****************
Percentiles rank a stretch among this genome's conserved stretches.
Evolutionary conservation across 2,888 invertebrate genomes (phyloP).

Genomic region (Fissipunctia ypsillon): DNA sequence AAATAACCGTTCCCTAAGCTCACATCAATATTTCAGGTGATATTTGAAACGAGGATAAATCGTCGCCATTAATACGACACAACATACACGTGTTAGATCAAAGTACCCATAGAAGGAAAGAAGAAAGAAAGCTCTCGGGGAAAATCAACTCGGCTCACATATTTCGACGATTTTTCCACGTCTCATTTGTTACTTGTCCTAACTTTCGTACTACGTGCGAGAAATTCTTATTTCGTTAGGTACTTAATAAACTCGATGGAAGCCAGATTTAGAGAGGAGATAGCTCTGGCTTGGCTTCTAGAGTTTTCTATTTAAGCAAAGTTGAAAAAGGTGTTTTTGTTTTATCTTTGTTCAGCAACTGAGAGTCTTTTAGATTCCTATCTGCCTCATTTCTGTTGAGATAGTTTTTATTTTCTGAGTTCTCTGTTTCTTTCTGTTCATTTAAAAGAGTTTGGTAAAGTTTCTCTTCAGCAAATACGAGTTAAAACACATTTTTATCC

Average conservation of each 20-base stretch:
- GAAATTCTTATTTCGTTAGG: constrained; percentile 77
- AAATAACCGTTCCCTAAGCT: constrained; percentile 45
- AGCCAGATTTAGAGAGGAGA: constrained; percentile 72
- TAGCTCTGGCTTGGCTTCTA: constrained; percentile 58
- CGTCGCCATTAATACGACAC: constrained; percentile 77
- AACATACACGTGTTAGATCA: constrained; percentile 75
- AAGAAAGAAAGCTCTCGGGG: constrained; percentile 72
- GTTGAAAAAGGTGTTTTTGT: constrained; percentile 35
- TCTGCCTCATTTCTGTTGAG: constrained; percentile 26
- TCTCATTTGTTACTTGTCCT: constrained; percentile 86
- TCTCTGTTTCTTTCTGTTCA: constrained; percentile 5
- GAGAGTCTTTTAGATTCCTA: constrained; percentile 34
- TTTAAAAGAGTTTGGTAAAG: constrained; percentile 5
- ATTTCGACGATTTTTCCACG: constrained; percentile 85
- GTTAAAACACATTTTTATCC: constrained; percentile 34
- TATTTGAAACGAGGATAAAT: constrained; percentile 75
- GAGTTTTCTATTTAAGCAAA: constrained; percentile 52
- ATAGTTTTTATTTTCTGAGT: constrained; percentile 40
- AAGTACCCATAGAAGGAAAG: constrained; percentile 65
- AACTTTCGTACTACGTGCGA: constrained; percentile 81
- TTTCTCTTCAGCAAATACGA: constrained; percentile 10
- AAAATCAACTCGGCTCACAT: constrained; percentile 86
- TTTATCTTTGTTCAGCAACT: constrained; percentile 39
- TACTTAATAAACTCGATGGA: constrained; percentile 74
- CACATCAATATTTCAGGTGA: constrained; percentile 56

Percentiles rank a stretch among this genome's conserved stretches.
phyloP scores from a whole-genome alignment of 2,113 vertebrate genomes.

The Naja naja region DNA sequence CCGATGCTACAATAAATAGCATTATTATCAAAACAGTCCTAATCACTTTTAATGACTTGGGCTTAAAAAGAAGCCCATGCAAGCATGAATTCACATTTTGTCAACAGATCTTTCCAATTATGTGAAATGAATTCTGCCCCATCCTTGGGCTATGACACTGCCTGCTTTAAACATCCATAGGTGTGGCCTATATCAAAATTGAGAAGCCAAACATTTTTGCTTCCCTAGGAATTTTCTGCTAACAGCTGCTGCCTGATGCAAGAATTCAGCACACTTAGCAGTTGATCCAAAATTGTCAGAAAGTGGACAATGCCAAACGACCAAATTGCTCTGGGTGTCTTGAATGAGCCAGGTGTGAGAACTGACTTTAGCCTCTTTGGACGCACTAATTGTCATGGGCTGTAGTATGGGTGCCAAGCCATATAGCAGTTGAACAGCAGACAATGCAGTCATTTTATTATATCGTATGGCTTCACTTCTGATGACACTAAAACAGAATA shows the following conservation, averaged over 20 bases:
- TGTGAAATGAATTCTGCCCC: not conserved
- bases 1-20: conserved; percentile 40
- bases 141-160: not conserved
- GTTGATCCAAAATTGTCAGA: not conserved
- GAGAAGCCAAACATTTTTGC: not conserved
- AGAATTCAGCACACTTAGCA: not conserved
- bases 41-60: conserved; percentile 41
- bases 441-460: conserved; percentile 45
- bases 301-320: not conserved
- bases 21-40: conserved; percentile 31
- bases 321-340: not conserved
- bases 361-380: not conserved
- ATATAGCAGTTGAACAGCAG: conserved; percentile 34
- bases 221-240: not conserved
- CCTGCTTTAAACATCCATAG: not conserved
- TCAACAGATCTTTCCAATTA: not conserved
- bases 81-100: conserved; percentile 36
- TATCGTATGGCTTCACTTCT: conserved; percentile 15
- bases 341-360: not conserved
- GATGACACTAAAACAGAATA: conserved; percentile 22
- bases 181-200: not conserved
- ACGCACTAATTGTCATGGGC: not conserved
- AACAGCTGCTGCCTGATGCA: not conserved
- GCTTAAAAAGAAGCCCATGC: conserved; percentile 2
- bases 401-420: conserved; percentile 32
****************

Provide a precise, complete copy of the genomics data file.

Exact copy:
Percentiles rank a stretch among this genome's conserved stretches.
Evolutionary conservation across 2,888 invertebrate genomes (phyloP).

Genomic region (Fissipunctia ypsillon): DNA sequence AAATAACCGTTCCCTAAGCTCACATCAATATTTCAGGTGATATTTGAAACGAGGATAAATCGTCGCCATTAATACGACACAACATACACGTGTTAGATCAAAGTACCCATAGAAGGAAAGAAGAAAGAAAGCTCTCGGGGAAAATCAACTCGGCTCACATATTTCGACGATTTTTCCACGTCTCATTTGTTACTTGTCCTAACTTTCGTACTACGTGCGAGAAATTCTTATTTCGTTAGGTACTTAATAAACTCGATGGAAGCCAGATTTAGAGAGGAGATAGCTCTGGCTTGGCTTCTAGAGTTTTCTATTTAAGCAAAGTTGAAAAAGGTGTTTTTGTTTTATCTTTGTTCAGCAACTGAGAGTCTTTTAGATTCCTATCTGCCTCATTTCTGTTGAGATAGTTTTTATTTTCTGAGTTCTCTGTTTCTTTCTGTTCATTTAAAAGAGTTTGGTAAAGTTTCTCTTCAGCAAATACGAGTTAAAACACATTTTTATCC

Average conservation of each 20-base stretch:
- GAAATTCTTATTTCGTTAGG: constrained; percentile 77
- AAATAACCGTTCCCTAAGCT: constrained; percentile 45
- AGCCAGATTTAGAGAGGAGA: constrained; percentile 72
- TAGCTCTGGCTTGGCTTCTA: constrained; percentile 58
- CGTCGCCATTAATACGACAC: constrained; percentile 77
- AACATACACGTGTTAGATCA: constrained; percentile 75
- AAGAAAGAAAGCTCTCGGGG: constrained; percentile 72
- GTTGAAAAAGGTGTTTTTGT: constrained; percentile 35
- TCTGCCTCATTTCTGTTGAG: constrained; percentile 26
- TCTCATTTGTTACTTGTCCT: constrained; percentile 86
- TCTCTGTTTCTTTCTGTTCA: constrained; percentile 5
- GAGAGTCTTTTAGATTCCTA: constrained; percentile 34
- TTTAAAAGAGTTTGGTAAAG: constrained; percentile 5
- ATTTCGACGATTTTTCCACG: constrained; percentile 85
- GTTAAAACACATTTTTATCC: constrained; percentile 34
- TATTTGAAACGAGGATAAAT: constrained; percentile 75
- GAGTTTTCTATTTAAGCAAA: constrained; percentile 52
- ATAGTTTTTATTTTCTGAGT: constrained; percentile 40
- AAGTACCCATAGAAGGAAAG: constrained; percentile 65
- AACTTTCGTACTACGTGCGA: constrained; percentile 81
- TTTCTCTTCAGCAAATACGA: constrained; percentile 10
- AAAATCAACTCGGCTCACAT: constrained; percentile 86
- TTTATCTTTGTTCAGCAACT: constrained; percentile 39
- TACTTAATAAACTCGATGGA: constrained; percentile 74
- CACATCAATATTTCAGGTGA: constrained; percentile 56

Percentiles rank a stretch among this genome's conserved stretches.
phyloP scores from a whole-genome alignment of 2,113 vertebrate genomes.

The Naja naja region DNA sequence CCGATGCTACAATAAATAGCATTATTATCAAAACAGTCCTAATCACTTTTAATGACTTGGGCTTAAAAAGAAGCCCATGCAAGCATGAATTCACATTTTGTCAACAGATCTTTCCAATTATGTGAAATGAATTCTGCCCCATCCTTGGGCTATGACACTGCCTGCTTTAAACATCCATAGGTGTGGCCTATATCAAAATTGAGAAGCCAAACATTTTTGCTTCCCTAGGAATTTTCTGCTAACAGCTGCTGCCTGATGCAAGAATTCAGCACACTTAGCAGTTGATCCAAAATTGTCAGAAAGTGGACAATGCCAAACGACCAAATTGCTCTGGGTGTCTTGAATGAGCCAGGTGTGAGAACTGACTTTAGCCTCTTTGGACGCACTAATTGTCATGGGCTGTAGTATGGGTGCCAAGCCATATAGCAGTTGAACAGCAGACAATGCAGTCATTTTATTATATCGTATGGCTTCACTTCTGATGACACTAAAACAGAATA shows the following conservation, averaged over 20 bases:
- TGTGAAATGAATTCTGCCCC: not conserved
- bases 1-20: conserved; percentile 40
- bases 141-160: not conserved
- GTTGATCCAAAATTGTCAGA: not conserved
- GAGAAGCCAAACATTTTTGC: not conserved
- AGAATTCAGCACACTTAGCA: not conserved
- bases 41-60: conserved; percentile 41
- bases 441-460: conserved; percentile 45
- bases 301-320: not conserved
- bases 21-40: conserved; percentile 31
- bases 321-340: not conserved
- bases 361-380: not conserved
- ATATAGCAGTTGAACAGCAG: conserved; percentile 34
- bases 221-240: not conserved
- CCTGCTTTAAACATCCATAG: not conserved
- TCAACAGATCTTTCCAATTA: not conserved
- bases 81-100: conserved; percentile 36
- TATCGTATGGCTTCACTTCT: conserved; percentile 15
- bases 341-360: not conserved
- GATGACACTAAAACAGAATA: conserved; percentile 22
- bases 181-200: not conserved
- ACGCACTAATTGTCATGGGC: not conserved
- AACAGCTGCTGCCTGATGCA: not conserved
- GCTTAAAAAGAAGCCCATGC: conserved; percentile 2
- bases 401-420: conserved; percentile 32